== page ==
By Terri Aversa, Health and Safety Officer, Ontario Public Service Employees Union (OPSEU)
Sometimes the best way to define a toxic workplace is to define what’s not. A “careful” workplace is not a toxic workplace. A “careful” workplace is what psychologist and criminologist Dr. Martin Shain describes in his 2016 book as “making every reasonable effort to be aware of how our conduct affects others and to gain a basic understanding of their rights, needs, and interests. Carefulness reflects an attitude of vigilance and a desire to be aware of the consequences of our acts and omissions in order to avoid reasonably foreseeable harm to others within our circle of influence.”
In 2010, Shain’s groundbreaking report, “The Perfect Legal Storm” argues that the damages being paid out by employers to victims in at least seven areas of tribunal law cases carves out employer responsibility to create psychologically safe workplaces for their employees. According to Shain, case law enshrines an employer’s duty of care to prevent, where they can, psychological harm to employees.
Shain’s work led to the creation of and 2013 launch of the Canadian Standard CSA Z1003, “Psychological Health and Safety in the Workplace.” At the time, Shain was optimistic that the Standard would permeate through Canada’s workplaces. It would make workplaces more humane, and the good effects on employee health and morale would spill over to society at large to lessen the burden on the health care system and societal machinery. Shain argues that the Standard outlines how employers could create and sustain careful workplaces that would satisfy their duties to prevent negligent psychological harm.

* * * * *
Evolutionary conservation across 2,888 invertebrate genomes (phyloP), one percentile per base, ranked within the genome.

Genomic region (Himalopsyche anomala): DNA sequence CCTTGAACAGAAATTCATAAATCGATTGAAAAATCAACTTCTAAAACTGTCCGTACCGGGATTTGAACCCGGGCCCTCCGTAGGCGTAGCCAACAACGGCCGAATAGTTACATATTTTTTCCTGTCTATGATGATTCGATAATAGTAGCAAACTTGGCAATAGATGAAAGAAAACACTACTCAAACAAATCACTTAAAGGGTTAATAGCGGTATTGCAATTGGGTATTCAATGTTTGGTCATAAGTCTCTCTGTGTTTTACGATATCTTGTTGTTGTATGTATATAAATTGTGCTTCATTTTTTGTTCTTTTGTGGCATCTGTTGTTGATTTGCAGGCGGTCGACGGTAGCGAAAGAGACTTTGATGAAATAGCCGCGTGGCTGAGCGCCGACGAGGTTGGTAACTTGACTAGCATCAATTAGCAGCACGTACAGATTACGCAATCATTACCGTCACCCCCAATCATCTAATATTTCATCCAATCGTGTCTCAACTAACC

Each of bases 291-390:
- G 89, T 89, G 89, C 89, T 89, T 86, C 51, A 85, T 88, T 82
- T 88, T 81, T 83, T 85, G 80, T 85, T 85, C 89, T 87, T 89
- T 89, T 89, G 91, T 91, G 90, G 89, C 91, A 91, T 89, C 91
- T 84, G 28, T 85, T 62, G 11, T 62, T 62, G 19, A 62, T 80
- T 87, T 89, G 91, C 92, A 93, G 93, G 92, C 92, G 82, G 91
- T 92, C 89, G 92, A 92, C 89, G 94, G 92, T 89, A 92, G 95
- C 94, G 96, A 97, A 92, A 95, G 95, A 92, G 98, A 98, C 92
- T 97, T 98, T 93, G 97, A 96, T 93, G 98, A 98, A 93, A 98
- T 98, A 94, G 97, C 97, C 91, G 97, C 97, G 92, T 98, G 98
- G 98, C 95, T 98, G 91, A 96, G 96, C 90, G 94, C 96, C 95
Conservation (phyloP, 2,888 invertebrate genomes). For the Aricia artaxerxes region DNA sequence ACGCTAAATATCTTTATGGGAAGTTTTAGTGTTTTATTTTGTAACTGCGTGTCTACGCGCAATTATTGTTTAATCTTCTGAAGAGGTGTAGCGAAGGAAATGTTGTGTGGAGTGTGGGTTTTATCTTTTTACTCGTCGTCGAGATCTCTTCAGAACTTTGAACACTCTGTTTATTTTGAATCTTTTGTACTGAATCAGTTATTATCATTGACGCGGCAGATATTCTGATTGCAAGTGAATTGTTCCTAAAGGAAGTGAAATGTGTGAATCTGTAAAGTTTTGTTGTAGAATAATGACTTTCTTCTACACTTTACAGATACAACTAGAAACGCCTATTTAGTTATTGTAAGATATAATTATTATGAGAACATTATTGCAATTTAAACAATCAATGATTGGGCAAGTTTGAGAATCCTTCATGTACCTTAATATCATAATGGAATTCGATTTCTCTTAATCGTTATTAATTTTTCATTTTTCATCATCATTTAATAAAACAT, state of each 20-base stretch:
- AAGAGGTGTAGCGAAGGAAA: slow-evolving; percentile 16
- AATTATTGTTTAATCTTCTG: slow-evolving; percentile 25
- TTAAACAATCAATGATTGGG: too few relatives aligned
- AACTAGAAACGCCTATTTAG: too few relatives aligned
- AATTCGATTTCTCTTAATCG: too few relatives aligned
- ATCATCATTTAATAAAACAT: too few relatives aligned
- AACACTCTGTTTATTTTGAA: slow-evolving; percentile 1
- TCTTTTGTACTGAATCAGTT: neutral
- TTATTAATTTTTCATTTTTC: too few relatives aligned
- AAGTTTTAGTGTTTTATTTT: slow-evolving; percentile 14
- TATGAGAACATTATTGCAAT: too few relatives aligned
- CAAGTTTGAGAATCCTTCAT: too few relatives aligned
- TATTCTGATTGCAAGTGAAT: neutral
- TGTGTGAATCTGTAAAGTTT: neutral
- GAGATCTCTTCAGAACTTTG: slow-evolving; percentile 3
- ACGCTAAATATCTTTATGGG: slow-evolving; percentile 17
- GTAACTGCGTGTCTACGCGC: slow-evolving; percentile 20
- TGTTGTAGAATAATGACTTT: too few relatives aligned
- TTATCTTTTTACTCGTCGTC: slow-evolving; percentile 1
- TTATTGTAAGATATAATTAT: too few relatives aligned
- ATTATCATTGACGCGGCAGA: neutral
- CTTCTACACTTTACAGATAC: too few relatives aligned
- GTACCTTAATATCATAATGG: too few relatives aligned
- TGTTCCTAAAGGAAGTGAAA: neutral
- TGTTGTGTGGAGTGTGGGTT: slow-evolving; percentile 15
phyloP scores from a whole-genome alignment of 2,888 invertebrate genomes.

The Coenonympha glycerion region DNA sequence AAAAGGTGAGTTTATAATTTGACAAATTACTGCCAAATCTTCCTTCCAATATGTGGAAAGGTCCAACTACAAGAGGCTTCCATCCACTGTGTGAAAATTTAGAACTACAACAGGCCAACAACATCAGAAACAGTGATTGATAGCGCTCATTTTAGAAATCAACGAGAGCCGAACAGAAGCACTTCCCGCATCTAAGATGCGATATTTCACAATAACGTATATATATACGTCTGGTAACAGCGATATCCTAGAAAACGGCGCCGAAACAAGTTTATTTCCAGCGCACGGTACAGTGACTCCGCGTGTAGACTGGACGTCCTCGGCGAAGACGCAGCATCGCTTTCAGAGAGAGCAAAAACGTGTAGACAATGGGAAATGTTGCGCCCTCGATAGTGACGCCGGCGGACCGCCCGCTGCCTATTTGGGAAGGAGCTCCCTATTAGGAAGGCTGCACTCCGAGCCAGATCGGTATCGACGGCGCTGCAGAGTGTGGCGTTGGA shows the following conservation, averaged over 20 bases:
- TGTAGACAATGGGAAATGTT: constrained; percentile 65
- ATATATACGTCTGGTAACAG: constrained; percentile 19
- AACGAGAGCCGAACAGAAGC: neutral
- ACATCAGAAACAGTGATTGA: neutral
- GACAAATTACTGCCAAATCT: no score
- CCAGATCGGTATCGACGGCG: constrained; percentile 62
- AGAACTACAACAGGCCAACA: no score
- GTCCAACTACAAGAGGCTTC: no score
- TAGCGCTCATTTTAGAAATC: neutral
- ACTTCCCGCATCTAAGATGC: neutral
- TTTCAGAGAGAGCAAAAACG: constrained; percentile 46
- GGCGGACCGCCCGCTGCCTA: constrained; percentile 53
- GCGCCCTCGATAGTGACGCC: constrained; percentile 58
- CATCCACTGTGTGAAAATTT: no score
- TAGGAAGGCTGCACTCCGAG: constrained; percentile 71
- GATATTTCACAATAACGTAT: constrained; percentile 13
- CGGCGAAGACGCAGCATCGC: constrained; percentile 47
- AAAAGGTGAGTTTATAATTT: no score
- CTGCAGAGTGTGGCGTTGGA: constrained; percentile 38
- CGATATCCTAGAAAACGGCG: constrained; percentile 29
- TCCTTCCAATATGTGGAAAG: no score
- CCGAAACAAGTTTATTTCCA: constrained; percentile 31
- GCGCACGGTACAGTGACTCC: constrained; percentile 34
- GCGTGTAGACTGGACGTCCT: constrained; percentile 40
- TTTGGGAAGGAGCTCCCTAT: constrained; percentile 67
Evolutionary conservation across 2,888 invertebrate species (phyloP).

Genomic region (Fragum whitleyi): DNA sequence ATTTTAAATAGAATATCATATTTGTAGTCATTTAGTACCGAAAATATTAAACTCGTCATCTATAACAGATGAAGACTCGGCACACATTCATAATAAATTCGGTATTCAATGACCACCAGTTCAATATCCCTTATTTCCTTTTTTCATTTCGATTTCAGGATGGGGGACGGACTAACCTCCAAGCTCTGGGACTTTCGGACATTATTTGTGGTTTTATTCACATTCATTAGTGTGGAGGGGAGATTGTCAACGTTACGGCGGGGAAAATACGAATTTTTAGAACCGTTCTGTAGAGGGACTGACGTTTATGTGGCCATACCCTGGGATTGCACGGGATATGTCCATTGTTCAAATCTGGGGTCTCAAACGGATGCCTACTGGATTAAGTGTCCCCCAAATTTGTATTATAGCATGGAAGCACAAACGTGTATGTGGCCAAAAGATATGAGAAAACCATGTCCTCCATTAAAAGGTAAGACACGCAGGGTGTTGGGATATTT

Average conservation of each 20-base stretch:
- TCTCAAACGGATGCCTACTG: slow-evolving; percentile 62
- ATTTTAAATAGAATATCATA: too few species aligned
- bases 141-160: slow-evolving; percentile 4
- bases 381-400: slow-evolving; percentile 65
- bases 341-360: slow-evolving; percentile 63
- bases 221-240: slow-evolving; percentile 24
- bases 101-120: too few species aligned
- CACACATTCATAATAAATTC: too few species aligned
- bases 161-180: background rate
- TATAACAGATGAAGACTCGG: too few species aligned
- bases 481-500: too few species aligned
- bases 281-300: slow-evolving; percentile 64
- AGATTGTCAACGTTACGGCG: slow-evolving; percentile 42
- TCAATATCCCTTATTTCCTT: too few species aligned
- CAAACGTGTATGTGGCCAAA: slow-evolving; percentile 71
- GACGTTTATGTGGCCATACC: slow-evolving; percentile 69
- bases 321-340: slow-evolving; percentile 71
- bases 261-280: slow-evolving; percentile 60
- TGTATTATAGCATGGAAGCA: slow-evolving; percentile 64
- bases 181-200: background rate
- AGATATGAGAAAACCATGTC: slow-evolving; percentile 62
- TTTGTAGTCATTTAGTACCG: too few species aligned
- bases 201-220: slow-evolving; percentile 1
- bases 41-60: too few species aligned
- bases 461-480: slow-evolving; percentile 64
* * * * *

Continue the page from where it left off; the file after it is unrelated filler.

Shain’s hopes for workplace permeation were dashed. The moment the Standard was released, employer law firms rushed to write articles reassuring their employer clientele that the Standard was voluntary, and that employers did not have to follow it. Good employers will already be following it, because the Standard does no more than provide a roadmap for employers to create responsive and supportive organizations. Many organizations who operate in a responsive and supportive way are already doing what the Standard advises. These are “careful” workplaces as Shain coins the term in his book “The Careful Workplace.”
Shain now says that the Standard went in the wrong door. It went in the “HR door” when it should have gone in the “Health and safety door.” He also argues that it must be made compulsory if we are to realize the societal impacts he was hoping for. Shain’s advice is clear; we need to pursue careful workplaces through using our health and safety rights…. [ read full article here ]
- Shain, Martin. 2016. The Careful Workplace: Seeking Psychological Safety at Work in the Era of Canada’s National Standard. Thomson Reuters Canada Limited. Toronto.
(Originally published in February 2017, this article has been reprinted in Injuredworkersonline.org by permission of the author. The need for psychologically safe and “careful” workplaces was highlighted once again with media reports this past week of the Prince Edward Island Workers’ Compensation Board decision linking workplace bullying to the death by heart attack of residential services worker Eric Donovan. Following a back injury on the job, the worker again faced harassment in a stressful and toxic environment upon return to work – an unfortunately all too common situation).